A Review of Power CuesNovember 03, 2014 | By Wayne O'Neill
When a book catches my attention, I highlight the heck out of it on my Kindle and I re-read it. Power Cues: The Subtle Science of Leading Groups, Persuading Others and Maximizing Your Personal Impact by Nick Morgan is one of those books.
What I like about this book is that it’s not heavy handed. It doesn’t talk about how you “control other people,” but rather it focuses on the counter-intuitive nature of what really goes on in human interaction.
Take Control and Tell a Story
What the author talks about right off the bat is using power cues to take control of information before someone else does. He asks you: When you walk into a room, how do you create presence of command? This is something that doesn’t get talked about a lot – but as a coach I notice it. When I don’t walk into a room with the mindset of a coach – somebody who can guide the activity and thought and what we have to tackle – I’m likely to get run over.
This is true for any type of coach or leader. A professional football coach is a good example. When you are dealing with people who are really good at what they do, you need to establish that you are good at what they are not – that is, what you are about to teach them.
Professional athletes can be particularly hard to connect with because they often feel they are above your point. Especially if they have been on multiple teams. A coach can connect with them by sharing real stories.
The second thing that I loved about Power Cues is that it connects into what makes a good presenter. What really resonated with me is the whole issue of body motion and how gesturing in an authentic way really makes a big difference.
When you spread your arms out or focus on different areas of the room, this authentic gesturing connects you to the audience because they are not listening to you as much as they are looking at you. Authentic gesturing is a source of power.
Use Your Voice
The book also talks about how tone of voice makes a big difference. This really resonated with me. My voice is, by nature, deeper and slower, and I can change pitch like someone in communications media on TV. This makes me an effective speaker, and it’s something others can learn how to do.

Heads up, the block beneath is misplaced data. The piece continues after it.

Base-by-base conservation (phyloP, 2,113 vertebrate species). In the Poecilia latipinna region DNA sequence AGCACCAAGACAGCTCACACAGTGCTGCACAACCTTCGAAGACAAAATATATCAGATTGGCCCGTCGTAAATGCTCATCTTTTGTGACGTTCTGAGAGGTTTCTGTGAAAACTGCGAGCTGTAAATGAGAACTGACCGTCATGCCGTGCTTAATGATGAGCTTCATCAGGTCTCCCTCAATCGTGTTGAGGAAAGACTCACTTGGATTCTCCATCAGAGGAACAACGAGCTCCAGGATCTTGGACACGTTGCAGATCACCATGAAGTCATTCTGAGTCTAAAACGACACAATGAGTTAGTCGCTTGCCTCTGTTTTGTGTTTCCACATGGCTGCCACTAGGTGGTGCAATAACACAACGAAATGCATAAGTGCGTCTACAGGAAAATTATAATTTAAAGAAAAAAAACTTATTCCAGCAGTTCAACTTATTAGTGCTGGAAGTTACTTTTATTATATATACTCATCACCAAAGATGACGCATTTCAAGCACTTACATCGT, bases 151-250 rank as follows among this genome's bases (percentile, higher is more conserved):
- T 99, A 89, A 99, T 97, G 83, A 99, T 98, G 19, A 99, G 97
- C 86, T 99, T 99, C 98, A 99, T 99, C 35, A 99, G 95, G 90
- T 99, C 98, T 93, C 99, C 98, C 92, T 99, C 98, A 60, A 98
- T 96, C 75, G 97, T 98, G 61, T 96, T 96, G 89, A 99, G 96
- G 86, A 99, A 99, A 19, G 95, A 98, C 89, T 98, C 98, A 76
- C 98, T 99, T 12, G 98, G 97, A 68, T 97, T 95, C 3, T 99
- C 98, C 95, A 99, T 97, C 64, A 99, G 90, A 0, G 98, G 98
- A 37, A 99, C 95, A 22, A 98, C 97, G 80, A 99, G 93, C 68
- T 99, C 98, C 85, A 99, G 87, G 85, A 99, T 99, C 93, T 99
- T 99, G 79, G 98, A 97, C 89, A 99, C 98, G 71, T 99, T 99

Keep Calm and Lead
What really struck me is that none of this advice – creating presence of command, gesturing authentically, using the right tone of voice – works unless your unconscious mind is in balance. I’m not as effective in a coaching session if I’m worried about fifteen other things and I don’t have that under control. Not that life has to be calm all the time, but you have to be aware that those things that are bothering you are going to affect the way you interact with people.
One of the opening stories in Power Cues talked about how you can almost predict whether a pitch to a venture capitalist was going to work, not by what was on the slide decks but by the way the presenter gestured, his tone and all the subconscious cues that you could see. Presentation is really a performance art. What makes a good entertainer? Someone who connects with the audience.
Here’s the Bottom Line
Storytelling is not really about telling a story. It’s about connection with the audience. Jesus did it. Good preachers do it. All great religious figures did it. Connecting with the audience comes from making consistent points, being authentic and then wrapping it up into a narrative.
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